It was like that for three days. Seattle's brass getting giddy about its ability to move down and trade up in order to get, what in their eyes, was great value with each pick.
Again, and this can't be stressed enough, we won't know for several years how this draft will ultimately look. Take a trip back down Seattle memory draft lane with this link and you'll find a bunch of names that will make you ask, "who?" mixed in with names you know.
It's the nature of the beast. But on paper, this was an impressive draft for Seattle. Here's a quick rundown:
Round 1 • Pick 29 (29) • DE L.J. Collier, TCU:
Seattle got its potential replacement for Clark right away. Collier is a power end with pass rushing potential that Carroll said will play the five-technique right away. “L.J. fits us," Schneider said. "He’s a heavy-handed, tough, chip-on-his-shoulder guy."
Round 2 • Pick 15 (47) • SS Marquise Blair, Utah: Seattle is solid at safety with Bradley McDougald, signed as a free agent last year, and former fourth-round pick Tedric Thompson, who started most of last year after Earl Thomas was lost for the season. Blair is a heavy hitter who will battle both for playing time. “We’d like to start him at safety on the inside knowing that there’s other things that he may be able to do, but we’re going to zero him in," Carroll said. "We really like him attacking the line of scrimmage. He blitzes well, he tackles well, hits well, great feel. It’s his toughness that we’re really excited about. He happens to be a really great athlete as well. But we’re going to zero him in and focus him in at strong safety.”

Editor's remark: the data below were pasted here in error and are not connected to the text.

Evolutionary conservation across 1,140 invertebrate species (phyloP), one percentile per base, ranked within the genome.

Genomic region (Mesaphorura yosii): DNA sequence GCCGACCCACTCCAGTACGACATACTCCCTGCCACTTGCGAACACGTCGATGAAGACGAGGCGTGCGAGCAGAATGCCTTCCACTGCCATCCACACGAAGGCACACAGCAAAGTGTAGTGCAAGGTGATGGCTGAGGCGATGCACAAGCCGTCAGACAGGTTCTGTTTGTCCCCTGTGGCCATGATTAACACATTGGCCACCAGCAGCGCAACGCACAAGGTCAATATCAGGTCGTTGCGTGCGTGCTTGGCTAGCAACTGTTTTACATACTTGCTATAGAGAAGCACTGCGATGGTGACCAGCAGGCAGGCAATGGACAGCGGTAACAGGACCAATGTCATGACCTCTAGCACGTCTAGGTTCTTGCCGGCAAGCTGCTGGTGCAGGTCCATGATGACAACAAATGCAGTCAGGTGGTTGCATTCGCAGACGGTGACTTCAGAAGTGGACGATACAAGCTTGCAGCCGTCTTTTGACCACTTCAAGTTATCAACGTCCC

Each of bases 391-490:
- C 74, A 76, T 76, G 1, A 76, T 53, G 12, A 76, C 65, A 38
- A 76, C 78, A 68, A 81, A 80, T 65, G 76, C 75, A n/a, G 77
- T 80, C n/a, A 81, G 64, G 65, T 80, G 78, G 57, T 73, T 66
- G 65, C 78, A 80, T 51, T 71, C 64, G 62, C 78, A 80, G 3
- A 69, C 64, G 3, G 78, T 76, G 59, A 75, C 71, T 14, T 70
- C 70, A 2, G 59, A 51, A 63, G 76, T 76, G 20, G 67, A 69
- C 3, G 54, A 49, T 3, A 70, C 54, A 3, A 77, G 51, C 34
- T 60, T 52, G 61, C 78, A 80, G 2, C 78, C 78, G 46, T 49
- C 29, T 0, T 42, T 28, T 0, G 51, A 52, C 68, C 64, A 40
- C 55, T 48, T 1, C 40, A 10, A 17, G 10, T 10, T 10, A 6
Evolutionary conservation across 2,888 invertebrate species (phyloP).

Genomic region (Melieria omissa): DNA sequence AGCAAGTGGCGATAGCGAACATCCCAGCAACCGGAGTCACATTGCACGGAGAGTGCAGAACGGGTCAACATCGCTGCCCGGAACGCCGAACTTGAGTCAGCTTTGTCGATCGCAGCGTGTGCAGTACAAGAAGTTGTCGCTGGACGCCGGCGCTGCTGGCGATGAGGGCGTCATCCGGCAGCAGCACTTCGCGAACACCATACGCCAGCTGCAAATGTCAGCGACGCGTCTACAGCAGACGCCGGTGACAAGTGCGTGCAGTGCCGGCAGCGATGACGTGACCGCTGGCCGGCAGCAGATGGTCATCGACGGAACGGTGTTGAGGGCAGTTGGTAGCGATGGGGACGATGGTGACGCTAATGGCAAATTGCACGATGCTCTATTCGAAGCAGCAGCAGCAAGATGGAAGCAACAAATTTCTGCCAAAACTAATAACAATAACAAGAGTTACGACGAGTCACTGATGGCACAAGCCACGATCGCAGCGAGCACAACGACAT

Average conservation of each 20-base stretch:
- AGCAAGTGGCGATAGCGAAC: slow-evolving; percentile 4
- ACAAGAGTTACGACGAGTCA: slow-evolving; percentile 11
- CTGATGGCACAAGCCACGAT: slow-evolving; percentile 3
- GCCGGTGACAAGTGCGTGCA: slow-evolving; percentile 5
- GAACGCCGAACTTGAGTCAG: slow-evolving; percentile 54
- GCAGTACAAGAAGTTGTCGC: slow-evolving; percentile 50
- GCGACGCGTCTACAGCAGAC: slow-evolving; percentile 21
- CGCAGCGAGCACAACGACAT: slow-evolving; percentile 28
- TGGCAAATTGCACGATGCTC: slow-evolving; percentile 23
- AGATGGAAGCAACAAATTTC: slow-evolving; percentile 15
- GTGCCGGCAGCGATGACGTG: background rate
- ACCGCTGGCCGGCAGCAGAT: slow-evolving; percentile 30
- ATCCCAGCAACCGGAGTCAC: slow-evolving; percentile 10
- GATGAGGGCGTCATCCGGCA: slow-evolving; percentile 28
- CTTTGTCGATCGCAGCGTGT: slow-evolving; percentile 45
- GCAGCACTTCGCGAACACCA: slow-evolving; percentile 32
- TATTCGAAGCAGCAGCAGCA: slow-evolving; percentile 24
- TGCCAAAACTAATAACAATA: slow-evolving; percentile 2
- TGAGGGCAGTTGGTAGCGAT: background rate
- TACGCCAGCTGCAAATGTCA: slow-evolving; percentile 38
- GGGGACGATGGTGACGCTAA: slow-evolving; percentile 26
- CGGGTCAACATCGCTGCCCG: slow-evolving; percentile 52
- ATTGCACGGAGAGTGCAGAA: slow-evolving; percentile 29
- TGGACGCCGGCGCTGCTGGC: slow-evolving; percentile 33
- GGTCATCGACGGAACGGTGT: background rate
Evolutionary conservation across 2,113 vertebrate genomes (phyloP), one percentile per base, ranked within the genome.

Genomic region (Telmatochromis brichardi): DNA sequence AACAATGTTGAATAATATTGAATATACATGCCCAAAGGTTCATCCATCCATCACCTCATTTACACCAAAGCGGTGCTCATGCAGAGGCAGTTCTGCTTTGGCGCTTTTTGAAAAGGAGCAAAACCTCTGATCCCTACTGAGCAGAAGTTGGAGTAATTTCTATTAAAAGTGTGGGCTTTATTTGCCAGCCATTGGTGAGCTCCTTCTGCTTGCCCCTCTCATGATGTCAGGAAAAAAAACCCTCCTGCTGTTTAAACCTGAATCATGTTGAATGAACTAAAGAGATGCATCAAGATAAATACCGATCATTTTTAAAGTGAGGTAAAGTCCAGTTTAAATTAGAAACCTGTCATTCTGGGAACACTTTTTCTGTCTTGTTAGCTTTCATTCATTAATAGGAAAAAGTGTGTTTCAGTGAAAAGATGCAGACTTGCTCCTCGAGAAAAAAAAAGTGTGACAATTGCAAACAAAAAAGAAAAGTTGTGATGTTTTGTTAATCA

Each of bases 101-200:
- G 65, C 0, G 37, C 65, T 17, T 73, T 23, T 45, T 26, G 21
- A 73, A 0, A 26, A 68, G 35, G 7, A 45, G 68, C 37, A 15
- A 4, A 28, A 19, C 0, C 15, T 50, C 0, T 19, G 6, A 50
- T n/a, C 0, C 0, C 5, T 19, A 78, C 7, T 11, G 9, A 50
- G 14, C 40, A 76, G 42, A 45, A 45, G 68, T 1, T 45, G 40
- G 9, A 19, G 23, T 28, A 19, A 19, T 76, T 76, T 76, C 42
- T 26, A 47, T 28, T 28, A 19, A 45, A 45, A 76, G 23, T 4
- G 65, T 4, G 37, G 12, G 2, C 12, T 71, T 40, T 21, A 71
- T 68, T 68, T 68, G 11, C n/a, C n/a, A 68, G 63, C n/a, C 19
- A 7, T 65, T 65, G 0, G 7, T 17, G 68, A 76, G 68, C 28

Round 2 • Pick 32 (64) • WR D.K. Metcalf, Mississippi: Carroll and Schneider said it would be a few weeks before they know more about wide receiver Doug Baldwin's status following multiple surgeries this offseason so getting a receiver in the draft was a must. Metcalf, at the very least, will be able to go deep and get up high for passes with his 40-inch vertical. "He’s equipped to do a lot of stuff," Carroll said. "Not just the stuff that he can do in the throwing game, but in the running game too. He’s going to be a big factor for us as a team that loves to run the football. He’s going to be a factor and he’s going to be able to help us in the play action game. He releases off the line of scrimmage with great violence."
Round 3 • Pick 25 (88) • LB Cody Barton, Utah: Seattle loves its starting three linebackers in Bobby Wagner, K.J. Wright and Mychal Kendricks, but hadn't drafted a linebacker inside of three rounds since Wagner in 2012. That changed in this draft with the selection of Barton. “Versatility, size. He’s 6’2” and a half," Schneider said. "He can play all three spots. He’s always been a phenomenal special teams player. The guy is really intense and loves football. He’s got true grit to him...We got the two Utes. [Utah] actually had a really good defense. He comes from a system where Coach Whittingham is really demanding. [Marquise Blair and Cody Barton] are coming out of a system where they are both well disciplined guys when they come out.”
Round 4 • Pick 18 (120) • WR Gary Jennings, West Virginia:
Seattle added more receiver depth with Jennings, who had 913 yards and 13 touchdowns for West Virginia last season. "Phenomenal hands. Really strong after the catch. He had an awesome visit with us, led the nation with 16 touchdowns. He is going to come in and compete for that slot spot."